If God is for us, what is the worst that can happen to us? We can be rejected by human beings, but never by God. So we set out on the adventure of responsive love that not only responds directly to God in the language of worship, we also show responsive love by letting the love of God that has filled us overflow from us to others. If we have heard and received good news, how can we keep it to ourselves?

Or put it another way: when you first learn how to saw a piece of wood, you are taught to cut along the grain. Cutting across the grain is hard work. Therefore, since God made all of creation in love, it is cutting with the grain to love our brothers and sisters as God has loved us. There will be voices that tell us this is not the natural thing to do, but in God’s eyes they are tempting you to cut across the grain. It is not the way he made things to be.

 

There is a wonderful story in the Old Testament about a group of Israelite lepers who discover that the enemy army besieging their city has surprisingly fled. They go from tent to tent, plundering much-needed goods.

Eventually, one of the lepers says, what we are doing is not good. This is a day of good news! We should go to the city and tell everyone what we have found.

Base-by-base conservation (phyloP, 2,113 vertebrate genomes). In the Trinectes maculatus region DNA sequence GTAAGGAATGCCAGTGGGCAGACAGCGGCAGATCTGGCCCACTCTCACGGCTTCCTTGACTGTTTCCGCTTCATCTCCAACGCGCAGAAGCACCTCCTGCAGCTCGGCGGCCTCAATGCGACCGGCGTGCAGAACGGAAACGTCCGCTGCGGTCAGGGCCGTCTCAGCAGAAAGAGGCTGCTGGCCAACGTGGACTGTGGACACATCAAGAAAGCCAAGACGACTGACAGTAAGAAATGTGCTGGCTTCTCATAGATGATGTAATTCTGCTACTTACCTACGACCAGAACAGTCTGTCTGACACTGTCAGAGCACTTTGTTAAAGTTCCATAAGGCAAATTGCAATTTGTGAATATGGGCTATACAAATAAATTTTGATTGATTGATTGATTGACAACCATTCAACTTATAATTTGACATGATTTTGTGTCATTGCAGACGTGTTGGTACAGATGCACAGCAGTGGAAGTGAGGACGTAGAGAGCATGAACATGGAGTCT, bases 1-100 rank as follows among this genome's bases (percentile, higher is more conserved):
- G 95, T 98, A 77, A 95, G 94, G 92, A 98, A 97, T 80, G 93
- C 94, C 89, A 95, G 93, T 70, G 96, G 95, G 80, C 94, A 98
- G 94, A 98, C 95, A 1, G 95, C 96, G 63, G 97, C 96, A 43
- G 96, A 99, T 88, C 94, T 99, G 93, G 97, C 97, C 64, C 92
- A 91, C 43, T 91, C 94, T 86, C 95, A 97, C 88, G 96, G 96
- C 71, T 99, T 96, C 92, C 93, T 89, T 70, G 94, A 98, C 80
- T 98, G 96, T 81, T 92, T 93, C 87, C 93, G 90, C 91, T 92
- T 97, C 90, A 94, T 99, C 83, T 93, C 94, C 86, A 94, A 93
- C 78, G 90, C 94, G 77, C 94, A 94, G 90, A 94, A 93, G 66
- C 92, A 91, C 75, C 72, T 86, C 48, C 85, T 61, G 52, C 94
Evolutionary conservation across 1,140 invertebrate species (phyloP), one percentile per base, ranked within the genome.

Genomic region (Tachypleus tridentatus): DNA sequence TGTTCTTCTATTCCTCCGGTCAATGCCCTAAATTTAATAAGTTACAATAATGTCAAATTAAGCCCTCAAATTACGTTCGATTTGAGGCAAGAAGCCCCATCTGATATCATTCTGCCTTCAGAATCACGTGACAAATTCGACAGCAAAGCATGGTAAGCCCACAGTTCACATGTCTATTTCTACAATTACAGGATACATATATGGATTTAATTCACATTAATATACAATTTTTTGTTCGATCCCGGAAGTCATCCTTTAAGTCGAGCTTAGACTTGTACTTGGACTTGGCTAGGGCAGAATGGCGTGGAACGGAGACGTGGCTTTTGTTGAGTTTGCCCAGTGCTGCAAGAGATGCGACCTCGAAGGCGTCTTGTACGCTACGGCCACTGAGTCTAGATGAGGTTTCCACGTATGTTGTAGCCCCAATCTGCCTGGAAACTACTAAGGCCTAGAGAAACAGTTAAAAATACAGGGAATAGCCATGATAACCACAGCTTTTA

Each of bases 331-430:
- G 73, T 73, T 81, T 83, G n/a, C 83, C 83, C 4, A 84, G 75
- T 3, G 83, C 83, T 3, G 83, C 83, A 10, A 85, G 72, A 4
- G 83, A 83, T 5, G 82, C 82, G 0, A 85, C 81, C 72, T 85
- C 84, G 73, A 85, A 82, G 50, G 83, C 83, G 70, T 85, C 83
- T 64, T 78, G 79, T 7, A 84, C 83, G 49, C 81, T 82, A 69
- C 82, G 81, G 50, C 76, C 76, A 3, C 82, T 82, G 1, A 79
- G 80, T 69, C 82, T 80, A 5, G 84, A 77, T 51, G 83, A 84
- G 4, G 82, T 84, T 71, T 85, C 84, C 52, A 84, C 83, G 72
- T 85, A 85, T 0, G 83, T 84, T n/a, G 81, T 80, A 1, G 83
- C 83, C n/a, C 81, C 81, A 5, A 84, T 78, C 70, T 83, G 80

That is the position we are in when we love, because God first loved us. God has led us to discover the most wonderful treasure and the most vital gifts for true living. How can we not love our brothers and sisters by sharing our discovery, by letting God’s love spill over from our lives and flood the lives of others?

Truly, today is a day of good news.

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About Dave Faulkner

I'm a British Methodist minister, married with two children. I blog from a moderate evangelical-missional-charismatic perspective, with an interest in the 'missional' approach. My interests include Web 2.0, digital photography, contemporary music and watching football (Tottenham Hotspur) and cricket.

Posted on November 5, 2011, in Sermons and tagged , . Bookmark the permalink. 2 Comments.

  1. “a difficult task in forgiving ourselves” groan 🙂

    Like

  2. Cathedral Service by Peter Kocan

    I’m only here because I wandered in
    Not knowing that a service would begin,
    And had to slide into the nearest pew,
    Pretending it was what I’d meant to do.

    The tall candles cast their frail light
    Upon the priest, the choir clad in white,
    The carved and polished and embroidered scene,
    The congregation numbers seventeen.

    And awkwardly I follow as I’m led
    To kneel or stand or sing or bow my head,
    Though these specific rites are strange to me,
    I know their larger meaning perfectly –

    The heritage of twenty centuries
    Is symbolised in rituals like these,
    In special modes of beauty and grace
    Enacted in a certain kind of place.

    This faith, although I lack it, is my own,
    Inherent to the marrow of the bone,
    To this even the unbelieving mind
    Submits its unbelief to be defined.

    Perhaps the meagre congregation shows
    How all of that is drawing to a close,
    And remnants only come here to entreat
    These dying flickers of the obsolete.

    Yet when did this religion ever rest
    On weight of numbers as the final test?
    Its founder said that it was all the same
    When two or three were gathered in his name.

    Like